When Rima Kallingal, a Malayalam industry actor, started her TED talk by stating how her feminism started with a fish fry, a large section of the immediate response she received were from the faceless internet trolls. Kallingal tells us a story that isn’t unheard of in Indian households. When her mother brought three fried fish to the dining table one day, she thought it was only natural to serve the oldest member of the family, Kallingal’s grandmother, and the two men: father and brother, while a younger Kallingal and her mother would go without.
According to The State Of Food Security and Nutrition in the World 2020 report, about 51.4 percent Indian women in the reproductive age group suffered from anaemia. With India’s rise in malnourishment in the past few years, especially poor women across the country have been affected the most. Increased levels of hunger, poverty and unemployment levels caused by the COVID-19 pandemic has further exacerbated gender inequity. The indicators of the same include the rise in the numbers of girls being forced to drop out of school, child marriages and the fall in nutritional levels of women and girl children as compared to the men in the family, among other factors.
Given how 68 percent of deaths of children less than five years of age is because of malnourishment faced by the mother and child, it becomes important to underline how the act of eating itself is a gendered act manifesting in myriad ways.
In addition to impoverishment due to caste-based oppression, class hierarchy, unemployment, etc. that leads to rationing of resources, women, especially from the marginalised communities, tend to be doubly oppressed when it comes to accessing the food on their tables. The priority has always been to ensure that the men in the family eat first and then the boy child, leaving the women and young girls hungry.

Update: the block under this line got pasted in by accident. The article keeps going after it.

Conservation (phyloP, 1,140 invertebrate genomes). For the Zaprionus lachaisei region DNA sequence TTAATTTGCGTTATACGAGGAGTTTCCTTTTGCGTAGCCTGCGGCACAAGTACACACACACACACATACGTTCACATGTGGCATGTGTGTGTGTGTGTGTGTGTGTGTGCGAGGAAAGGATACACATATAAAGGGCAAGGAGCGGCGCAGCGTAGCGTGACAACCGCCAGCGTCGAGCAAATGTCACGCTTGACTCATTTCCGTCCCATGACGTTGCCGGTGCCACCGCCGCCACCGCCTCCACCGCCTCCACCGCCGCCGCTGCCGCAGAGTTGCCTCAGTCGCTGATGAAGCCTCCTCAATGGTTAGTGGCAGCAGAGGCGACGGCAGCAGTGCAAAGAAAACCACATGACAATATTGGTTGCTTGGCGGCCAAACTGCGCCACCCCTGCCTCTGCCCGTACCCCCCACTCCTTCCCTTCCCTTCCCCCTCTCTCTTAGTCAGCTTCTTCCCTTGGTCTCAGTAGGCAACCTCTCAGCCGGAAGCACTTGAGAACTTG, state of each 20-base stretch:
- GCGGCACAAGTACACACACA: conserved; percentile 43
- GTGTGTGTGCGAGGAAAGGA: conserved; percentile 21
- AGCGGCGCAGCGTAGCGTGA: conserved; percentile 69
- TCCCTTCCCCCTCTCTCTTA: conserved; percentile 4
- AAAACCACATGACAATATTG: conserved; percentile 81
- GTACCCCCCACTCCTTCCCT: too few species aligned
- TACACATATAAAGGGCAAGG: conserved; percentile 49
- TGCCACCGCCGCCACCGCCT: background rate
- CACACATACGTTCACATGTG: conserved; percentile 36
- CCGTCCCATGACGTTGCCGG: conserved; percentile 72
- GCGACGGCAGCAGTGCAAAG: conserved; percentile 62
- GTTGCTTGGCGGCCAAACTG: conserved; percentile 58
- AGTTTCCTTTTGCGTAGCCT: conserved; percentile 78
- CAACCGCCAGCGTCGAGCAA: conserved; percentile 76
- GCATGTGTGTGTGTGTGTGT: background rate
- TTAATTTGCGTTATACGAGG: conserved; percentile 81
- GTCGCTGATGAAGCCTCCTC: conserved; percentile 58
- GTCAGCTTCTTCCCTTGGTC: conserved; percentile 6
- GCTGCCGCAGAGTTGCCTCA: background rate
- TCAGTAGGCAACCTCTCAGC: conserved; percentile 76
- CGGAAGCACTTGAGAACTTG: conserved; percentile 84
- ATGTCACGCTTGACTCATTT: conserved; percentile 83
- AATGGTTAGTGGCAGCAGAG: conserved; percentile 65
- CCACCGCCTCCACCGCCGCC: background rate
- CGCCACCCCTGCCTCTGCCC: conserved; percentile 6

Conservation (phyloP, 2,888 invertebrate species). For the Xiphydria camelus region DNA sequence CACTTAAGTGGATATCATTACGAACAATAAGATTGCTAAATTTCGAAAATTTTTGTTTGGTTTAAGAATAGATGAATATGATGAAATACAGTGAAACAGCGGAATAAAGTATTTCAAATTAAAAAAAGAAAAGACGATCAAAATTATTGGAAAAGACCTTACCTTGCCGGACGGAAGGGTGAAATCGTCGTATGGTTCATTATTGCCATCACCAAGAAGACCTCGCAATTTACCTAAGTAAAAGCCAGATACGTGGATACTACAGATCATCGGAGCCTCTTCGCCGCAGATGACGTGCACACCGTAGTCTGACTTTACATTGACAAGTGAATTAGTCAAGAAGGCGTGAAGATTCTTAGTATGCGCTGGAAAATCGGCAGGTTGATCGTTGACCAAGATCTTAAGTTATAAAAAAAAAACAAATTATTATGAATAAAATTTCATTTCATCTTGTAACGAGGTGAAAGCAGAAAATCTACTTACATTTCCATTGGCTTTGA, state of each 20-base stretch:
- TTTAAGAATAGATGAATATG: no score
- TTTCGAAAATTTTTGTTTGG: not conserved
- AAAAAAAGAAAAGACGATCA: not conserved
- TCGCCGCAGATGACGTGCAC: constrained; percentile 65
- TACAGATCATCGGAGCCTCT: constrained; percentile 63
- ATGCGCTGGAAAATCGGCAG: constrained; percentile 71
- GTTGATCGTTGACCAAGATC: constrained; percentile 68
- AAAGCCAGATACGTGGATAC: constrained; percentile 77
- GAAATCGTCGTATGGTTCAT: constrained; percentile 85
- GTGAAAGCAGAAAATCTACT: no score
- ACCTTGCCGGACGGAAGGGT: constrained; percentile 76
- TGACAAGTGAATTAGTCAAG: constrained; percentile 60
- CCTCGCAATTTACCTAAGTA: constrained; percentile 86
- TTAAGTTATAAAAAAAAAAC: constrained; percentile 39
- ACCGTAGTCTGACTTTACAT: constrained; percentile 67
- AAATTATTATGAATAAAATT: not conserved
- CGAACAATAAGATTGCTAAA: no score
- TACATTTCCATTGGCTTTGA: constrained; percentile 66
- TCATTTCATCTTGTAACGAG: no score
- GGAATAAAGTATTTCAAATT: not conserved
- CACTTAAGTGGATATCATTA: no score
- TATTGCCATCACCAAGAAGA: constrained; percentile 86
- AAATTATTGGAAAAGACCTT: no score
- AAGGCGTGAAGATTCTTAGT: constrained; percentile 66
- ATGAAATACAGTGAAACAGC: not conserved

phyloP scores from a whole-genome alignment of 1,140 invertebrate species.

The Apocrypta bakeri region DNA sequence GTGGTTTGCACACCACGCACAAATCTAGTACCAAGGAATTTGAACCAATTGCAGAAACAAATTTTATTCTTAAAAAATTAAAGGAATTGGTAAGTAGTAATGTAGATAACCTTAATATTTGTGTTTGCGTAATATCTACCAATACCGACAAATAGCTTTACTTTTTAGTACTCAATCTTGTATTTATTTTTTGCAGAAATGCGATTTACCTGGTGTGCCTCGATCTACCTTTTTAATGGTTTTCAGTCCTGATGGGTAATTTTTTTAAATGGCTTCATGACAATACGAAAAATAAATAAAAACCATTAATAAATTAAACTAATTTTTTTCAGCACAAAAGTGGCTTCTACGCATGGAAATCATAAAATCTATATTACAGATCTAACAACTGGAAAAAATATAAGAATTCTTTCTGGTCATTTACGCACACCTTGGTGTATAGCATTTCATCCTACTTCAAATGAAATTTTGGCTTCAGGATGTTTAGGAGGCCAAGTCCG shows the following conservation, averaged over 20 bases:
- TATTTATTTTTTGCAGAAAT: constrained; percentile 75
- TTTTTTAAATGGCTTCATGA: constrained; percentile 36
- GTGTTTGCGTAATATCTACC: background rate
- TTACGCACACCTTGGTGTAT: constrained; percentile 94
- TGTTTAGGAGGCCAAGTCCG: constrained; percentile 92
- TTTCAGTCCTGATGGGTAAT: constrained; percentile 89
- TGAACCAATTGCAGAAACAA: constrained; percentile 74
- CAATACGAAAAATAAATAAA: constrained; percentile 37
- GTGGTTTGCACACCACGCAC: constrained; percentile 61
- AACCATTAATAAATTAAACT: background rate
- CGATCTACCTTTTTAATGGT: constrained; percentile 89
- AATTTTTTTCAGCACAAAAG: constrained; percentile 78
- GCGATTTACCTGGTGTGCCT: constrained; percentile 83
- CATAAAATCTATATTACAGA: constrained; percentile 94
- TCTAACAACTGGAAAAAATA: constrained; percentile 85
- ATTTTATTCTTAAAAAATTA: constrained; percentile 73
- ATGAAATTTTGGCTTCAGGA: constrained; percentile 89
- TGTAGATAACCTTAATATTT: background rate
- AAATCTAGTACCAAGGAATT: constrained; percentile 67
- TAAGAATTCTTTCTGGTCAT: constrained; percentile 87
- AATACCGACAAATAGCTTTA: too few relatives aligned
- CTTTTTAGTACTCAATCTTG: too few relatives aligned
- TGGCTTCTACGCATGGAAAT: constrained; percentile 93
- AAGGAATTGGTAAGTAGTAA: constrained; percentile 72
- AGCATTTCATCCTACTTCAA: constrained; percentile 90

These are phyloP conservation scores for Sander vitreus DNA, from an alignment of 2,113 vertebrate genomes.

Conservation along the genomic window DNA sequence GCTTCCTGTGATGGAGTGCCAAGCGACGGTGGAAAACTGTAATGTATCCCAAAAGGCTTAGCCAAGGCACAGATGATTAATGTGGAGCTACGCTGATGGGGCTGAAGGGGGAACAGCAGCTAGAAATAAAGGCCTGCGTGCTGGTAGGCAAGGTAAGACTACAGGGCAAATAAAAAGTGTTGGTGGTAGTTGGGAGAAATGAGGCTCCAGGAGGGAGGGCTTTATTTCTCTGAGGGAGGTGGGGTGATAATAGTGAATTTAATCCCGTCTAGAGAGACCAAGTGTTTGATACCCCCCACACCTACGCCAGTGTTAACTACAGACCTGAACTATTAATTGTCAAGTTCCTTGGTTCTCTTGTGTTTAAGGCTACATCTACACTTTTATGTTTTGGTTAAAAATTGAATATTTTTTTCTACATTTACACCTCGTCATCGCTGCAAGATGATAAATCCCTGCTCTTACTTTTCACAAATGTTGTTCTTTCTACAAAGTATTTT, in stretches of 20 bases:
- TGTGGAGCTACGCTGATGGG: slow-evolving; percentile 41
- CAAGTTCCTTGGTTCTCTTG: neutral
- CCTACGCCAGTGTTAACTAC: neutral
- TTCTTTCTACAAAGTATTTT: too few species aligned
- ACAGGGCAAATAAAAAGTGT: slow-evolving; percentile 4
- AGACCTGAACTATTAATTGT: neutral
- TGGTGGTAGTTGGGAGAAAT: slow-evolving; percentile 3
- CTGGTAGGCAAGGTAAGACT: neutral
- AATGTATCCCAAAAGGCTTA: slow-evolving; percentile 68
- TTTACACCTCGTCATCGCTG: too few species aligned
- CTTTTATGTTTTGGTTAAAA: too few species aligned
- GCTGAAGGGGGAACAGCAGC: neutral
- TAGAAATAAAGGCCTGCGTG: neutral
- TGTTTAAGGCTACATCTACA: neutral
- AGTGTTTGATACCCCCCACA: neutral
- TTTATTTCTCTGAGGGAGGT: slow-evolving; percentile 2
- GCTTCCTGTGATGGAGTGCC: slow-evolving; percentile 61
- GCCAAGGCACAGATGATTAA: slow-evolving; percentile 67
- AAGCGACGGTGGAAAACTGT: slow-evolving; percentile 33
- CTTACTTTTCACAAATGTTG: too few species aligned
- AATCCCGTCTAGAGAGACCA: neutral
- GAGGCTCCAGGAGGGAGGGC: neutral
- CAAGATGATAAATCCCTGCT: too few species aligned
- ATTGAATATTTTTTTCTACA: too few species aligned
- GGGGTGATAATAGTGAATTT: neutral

Also read: PCOS And Eating Disorders: The Relationship With Food Is Complicated For Many
In this discourse, the picture of a woman eating heartily; licking the curry off her fingers; biting into a delicacy and savouring it slowly becomes both an act of resistance against state and structural oppression as well as a personal feminist assertion.
Normalising the act of women having to eat whatever is left after the men of the family eat, romanticisation of women eating what remains on their husbands’ plates, have serious implications. Women often eat in quiet frenzy and would rarely get to enjoy meals as an act of leisure. There are times when our mothers would stop us from going in for the chunkier pieces of chicken, because, what? Are we going to serve bones to the men of our family? These are familiar sights from dining tables we have sat across over the years, including ours.
The paper Consuming Performances: Eating Acts and Feminist Embodiment by Marcy J Epstein observes how astonishment over the act of women eating ranges from “mild confession to the unthinkable.” Epstein quotes the examples of comedian Paula Poundstone and supermodel Cindy Crawford, who publicly state their love for Pop tarts and blueberry treats slathered with butter, respectively. While the former’s confession results in fans sending her boxfuls of Pop Tarts, the latter’s revelation is met with disbelief, given how Crawford’s body is assumed to be meant for public consumption and hence, devoid of the autonomy to indulge in treats.
Further, while Epstein reads Poundstone’s act as one of mockery or subversion of the masculine act of ingestion (“she can have all the Pop Tarts she wants”), the response Crawford receives is stemmed in how “the svelte can do such a thing”.
Thus, assertion through expressing the bodily desire towards consumption is also related with body image, that is, for women to have desirable bodies, it is pertinent that they consume less.
Women’s bodies are seen less as those that need nurturing and more as those that nurture.
The paper further observes how in Electra Speaks (1980-81), an acclaimed performance by a feminist theatre group called the Women’s Experiential Theater, for Orestes, his mother’s body is an “object of his consumption”… “the woman’s body becomes object, milk jug, tit”, thus furthering the nurturer-agent argument into a Freudian context. Therefore, a woman’s body is consumed, controlled and objectified essentially in contradiction with her own act of ingestion.